The set is backdropped by a white sheet that slopes up from the stage to the ceiling. Lighting designer Mehran Mortezaei utilises this screen beautifully, illuminating the stage in moody blues and desolate violets. They project pixelated recordings of fast-moving headlights to simulate car crash scenes. At various points throughout the play, actors’ silhouettes are thrown boldly against the background, creating brilliant, looming visuals.


I found myself thoroughly baffled by the characterisation of Janine – a whistle-blower working for Embrace International. She is canonically an anti-vaxxer, frightened of 5G, and fixated on various conspiracy theories. She is also the person who exposes others’ sexual assault allegations against Tony, imploring survivors to come forward and share their experiences. Suzann James plays the character as a jittery loner, lending credence to her vulnerability to conspiracy. However, this vulnerability positions her as suggestible, poorly educated, and easily outraged, thereby undermining the believability of the allegations she uncovers. Whilst this easily explains the reception of these allegations within the world of the play, it undercuts the very real ways that women are ignored and ridiculed when exposing sexual violence and patriarchal hierarchies. In our society, a woman need not be a conspiracy theorist nor a reckless drunk driver to be considered untrustworthy. She need simply be a woman.


Considering how the #MeToo movement has exposed patterns of sexual violence and amplified the voices of survivors, it is important that stories about these abuses of power continue to be told. However, for me, Arontsen’s interpretation rings hollow. In Off the Record, Arontsen attempts to transplant #MeToo discourses into the context of a Bangladeshi factory. However, he completely omits the perspectives of the factory workers who have been exploited by Tony. These women do not appear in the play, and they are not given voices nor individual identities. Even when Janine discusses their allegations with Jenny, she speaks of them as a monolith – a group of disadvantaged women coerced into sex at the risk of endangering their livelihood.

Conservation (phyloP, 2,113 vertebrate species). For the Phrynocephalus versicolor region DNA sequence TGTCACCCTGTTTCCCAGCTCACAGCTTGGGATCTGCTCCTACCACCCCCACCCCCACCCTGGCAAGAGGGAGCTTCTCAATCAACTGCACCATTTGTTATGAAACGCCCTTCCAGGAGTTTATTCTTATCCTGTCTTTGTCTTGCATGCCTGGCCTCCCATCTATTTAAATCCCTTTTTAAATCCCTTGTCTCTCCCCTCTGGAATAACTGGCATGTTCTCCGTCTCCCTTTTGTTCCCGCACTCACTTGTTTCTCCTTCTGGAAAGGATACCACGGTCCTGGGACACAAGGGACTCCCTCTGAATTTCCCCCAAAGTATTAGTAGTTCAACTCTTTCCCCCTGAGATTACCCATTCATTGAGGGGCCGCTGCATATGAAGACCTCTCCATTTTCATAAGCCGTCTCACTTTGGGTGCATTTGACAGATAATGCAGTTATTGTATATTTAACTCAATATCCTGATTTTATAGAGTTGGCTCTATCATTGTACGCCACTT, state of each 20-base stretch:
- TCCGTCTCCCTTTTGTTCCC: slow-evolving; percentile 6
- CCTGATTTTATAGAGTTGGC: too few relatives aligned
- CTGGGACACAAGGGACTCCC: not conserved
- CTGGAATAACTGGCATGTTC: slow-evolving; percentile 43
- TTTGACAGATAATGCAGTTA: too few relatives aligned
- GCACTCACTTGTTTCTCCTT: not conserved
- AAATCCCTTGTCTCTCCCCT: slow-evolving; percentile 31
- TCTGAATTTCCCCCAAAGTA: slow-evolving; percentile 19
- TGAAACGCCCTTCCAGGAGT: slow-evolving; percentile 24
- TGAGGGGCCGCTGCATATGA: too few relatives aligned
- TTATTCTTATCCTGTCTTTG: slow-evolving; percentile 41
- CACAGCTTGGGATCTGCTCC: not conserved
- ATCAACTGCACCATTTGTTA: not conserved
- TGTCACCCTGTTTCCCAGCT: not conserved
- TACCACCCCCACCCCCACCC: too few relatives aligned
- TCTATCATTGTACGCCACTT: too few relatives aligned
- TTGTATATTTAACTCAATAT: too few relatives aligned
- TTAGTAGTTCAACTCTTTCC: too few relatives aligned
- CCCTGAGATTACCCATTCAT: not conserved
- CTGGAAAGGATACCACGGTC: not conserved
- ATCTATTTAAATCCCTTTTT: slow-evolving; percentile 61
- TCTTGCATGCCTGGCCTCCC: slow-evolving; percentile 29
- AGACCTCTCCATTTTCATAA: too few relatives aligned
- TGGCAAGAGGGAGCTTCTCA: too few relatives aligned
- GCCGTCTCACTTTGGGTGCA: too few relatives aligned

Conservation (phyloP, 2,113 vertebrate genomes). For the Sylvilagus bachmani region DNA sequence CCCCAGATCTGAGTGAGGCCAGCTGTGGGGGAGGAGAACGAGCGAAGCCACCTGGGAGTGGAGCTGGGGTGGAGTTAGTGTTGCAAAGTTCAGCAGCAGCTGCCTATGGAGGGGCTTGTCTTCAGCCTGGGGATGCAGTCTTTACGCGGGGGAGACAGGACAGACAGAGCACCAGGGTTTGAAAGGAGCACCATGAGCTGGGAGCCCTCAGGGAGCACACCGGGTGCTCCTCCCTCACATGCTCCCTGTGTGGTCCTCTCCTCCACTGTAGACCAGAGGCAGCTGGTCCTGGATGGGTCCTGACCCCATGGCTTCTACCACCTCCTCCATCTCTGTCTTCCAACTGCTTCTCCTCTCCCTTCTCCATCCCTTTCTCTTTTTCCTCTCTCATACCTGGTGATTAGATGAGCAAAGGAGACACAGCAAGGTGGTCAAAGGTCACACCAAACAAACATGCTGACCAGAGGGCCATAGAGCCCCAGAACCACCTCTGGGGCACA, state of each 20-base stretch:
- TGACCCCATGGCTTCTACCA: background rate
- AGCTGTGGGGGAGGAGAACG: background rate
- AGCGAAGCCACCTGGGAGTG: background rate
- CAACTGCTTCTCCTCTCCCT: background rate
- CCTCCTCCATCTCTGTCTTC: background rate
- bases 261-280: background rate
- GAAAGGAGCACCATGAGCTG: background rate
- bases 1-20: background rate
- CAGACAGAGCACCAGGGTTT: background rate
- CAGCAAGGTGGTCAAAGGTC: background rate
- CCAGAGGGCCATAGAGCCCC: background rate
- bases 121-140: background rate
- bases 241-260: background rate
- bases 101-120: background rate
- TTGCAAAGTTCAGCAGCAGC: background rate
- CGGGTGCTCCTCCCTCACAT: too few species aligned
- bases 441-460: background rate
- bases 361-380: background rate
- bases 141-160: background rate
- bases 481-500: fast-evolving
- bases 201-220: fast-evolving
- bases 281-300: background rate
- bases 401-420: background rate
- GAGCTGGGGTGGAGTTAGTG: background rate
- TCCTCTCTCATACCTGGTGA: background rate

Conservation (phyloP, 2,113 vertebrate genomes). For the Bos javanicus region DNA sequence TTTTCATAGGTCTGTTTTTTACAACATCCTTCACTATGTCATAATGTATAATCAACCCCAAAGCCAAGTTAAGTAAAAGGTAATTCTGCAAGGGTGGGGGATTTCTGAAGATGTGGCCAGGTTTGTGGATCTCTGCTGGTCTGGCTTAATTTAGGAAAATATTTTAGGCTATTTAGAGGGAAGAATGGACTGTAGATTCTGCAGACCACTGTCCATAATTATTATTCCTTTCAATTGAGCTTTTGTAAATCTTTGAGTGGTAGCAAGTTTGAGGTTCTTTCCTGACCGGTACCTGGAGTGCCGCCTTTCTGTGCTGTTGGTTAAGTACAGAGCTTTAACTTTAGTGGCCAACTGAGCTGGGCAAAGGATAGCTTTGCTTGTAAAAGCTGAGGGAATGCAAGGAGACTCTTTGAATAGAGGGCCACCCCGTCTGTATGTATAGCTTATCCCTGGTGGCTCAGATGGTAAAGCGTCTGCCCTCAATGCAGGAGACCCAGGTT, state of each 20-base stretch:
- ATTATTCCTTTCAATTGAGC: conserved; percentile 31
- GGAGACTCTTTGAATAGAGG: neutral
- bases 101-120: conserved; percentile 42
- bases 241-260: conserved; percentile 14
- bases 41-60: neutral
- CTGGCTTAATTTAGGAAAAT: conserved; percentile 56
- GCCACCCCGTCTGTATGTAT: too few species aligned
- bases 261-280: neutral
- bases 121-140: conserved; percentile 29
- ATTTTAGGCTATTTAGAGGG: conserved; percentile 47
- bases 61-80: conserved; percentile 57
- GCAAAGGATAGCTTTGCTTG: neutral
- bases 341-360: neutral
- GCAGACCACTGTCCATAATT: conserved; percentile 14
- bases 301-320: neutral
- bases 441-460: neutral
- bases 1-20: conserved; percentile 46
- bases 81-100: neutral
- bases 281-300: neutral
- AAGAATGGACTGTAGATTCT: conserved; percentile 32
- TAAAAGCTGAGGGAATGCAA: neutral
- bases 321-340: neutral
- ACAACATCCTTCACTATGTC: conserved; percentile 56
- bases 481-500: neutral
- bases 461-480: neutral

In addition, Tony is never brought to justice. It is clear that Arontsen has written the character’s seemingly unimpeachable power deliberately. It functions as an allegory for the overwhelming supremacy of patriarchy – and, consequently, sexual abuse – in the modern world. However, one is left wondering what Off the Record contributes to the #MeToo discourse – or at least, what it contributes to common understandings of sexual violence. I could even argue that this play directly undermines the central purpose and values of #MeToo – empowering survivors to share their experiences, providing space to find community, and preventing future sexual violence by exposing perpetrators. Off the Record denies its survivors their agency, presents its female characters as untrustworthy, and allows its villain to escape accountability with ease.